The CSE may have the capability to connect any input port to any output port. For convenience in logical description, the ports associated with the system bus may be considered northbound or southbound in the present description, however such a description does not serve to limit the capability of the ports of a CSE to communicate to each other. For, example a northbound port may communicate with a southbound port within a CSE, or a southbound port may operate as a northbound port in a multi-rooted tree connection. A port may also communicate with another device such as a memory, where the port has been adapted to have a compatible protocol. Of course, not all of these capabilities may be configured in a particular arrangement.

The CSE may have various internal processing functions (or such functions incorporated inside the CSE and operate in conjunction with devices having various processing functions) such as, microprocessors, or direct-memory access (DMA) engines, the CSE itself being a module controller for controlling other CSEs, and the CSE may be externally connected to devices other than the memory system such as input/output (I/O) devices, microprocessors, graphics processors, co-processors, other CSEs, etc. The use of the terms “primary” and “secondary”, “northbound” and southbound”, and “upstream” and “downstream” are thus seen to be used for convenience in description. In the situation where a CSE contains a microprocessor (or is contained within, or coupled to, a microprocessor), the CSE may act as a processing unit as well as a switch.

The signaling convention for a read command and response utilized herein is conceptual in order to simplify the functional description. For example, a “read” command may take several messages, which have been compressed for discussion herein into one message.

In FIG. 8 a, a read command is issued by the memory controller as an address Ai and a read command R and transmitted over the downstream path as a “packet”. With other than a CSE, the packet would be repeated promptly from one module to another down the linear chain, so as to minimize the affect on latency. Thus, even though the read command was addressed to memory module mi, as shown in FIG. 8 c, the packet would have been further forwarded to memory module mk. Therefore, each of the packets containing the read command would traverse the full length of a chain of memory modules MC. The data and control lines are active in both upstream and downstream directions.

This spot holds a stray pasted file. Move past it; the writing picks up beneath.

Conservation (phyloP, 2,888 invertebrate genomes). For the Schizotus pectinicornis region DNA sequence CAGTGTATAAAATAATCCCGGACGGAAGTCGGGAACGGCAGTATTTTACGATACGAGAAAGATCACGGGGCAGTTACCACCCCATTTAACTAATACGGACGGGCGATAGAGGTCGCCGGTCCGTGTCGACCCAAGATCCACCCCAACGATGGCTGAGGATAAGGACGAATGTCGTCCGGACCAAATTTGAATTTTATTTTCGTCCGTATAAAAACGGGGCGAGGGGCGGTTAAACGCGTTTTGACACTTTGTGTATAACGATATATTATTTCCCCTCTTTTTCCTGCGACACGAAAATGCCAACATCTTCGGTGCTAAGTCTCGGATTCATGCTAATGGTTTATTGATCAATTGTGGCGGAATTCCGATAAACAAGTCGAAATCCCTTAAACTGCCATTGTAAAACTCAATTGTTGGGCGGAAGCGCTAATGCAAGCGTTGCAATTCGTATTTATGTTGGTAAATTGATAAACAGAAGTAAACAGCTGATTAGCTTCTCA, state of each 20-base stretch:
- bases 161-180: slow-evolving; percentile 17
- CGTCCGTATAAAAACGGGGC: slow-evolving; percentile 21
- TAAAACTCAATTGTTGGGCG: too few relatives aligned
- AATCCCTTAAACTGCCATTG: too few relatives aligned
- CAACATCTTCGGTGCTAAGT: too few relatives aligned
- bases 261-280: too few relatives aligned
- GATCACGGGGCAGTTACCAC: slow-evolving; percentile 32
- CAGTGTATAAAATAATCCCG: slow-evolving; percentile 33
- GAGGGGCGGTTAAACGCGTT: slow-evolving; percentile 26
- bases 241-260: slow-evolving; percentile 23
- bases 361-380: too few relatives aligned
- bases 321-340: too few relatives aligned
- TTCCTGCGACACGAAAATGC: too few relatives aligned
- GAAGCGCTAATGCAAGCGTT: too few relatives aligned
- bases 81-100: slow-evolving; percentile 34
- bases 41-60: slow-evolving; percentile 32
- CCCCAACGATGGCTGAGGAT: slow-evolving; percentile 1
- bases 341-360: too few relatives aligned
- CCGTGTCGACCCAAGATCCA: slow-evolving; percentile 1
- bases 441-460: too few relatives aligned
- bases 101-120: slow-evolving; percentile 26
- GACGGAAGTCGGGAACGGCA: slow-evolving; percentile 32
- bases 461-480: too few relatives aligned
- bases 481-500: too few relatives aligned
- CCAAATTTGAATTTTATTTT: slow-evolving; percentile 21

However, each CSE may be in a state where the upstream paths are in a “reduced” power setting, shown as a dashed line in FIG. 8. Reduced power may include but is not limited to, de-powering the I/O drivers, gating the clock of the I/O logic (and any other associated logic that can be stopped), reducing the clock rate of the I/O logic, reducing the voltage of the I/O logic, loading preset inputs to the I/O logic that are designed to reduce the leakage current of the I/O logic, or any other method of for reducing the power consumed by any portion of the chip, including any associated on-module memory, which may be undone quickly enough to enable the handling of the returned data. In the example shown in FIGS. 8 d-8 f, the upstream links may power up in advance of the returning data and then return to a reduced power state after the data passes.

In this example, the control signals travel as a packet over the data lines where the downstream path is powered up. In an aspect, where the packets are transmitted in a “framed” or “slotted” timing system, the downstream path may be powered up at the beginning of each “frame” or “slot” time and if there is a packet to be sent the transmit side may remain powered up and the packet sent; otherwise the transmit side may be powered down until the beginning of the next slot time, and the receive side will be powered up until a determination is made as to whether a packet to be received; if there is no packet, the receive side may power down until the start of the next slot time.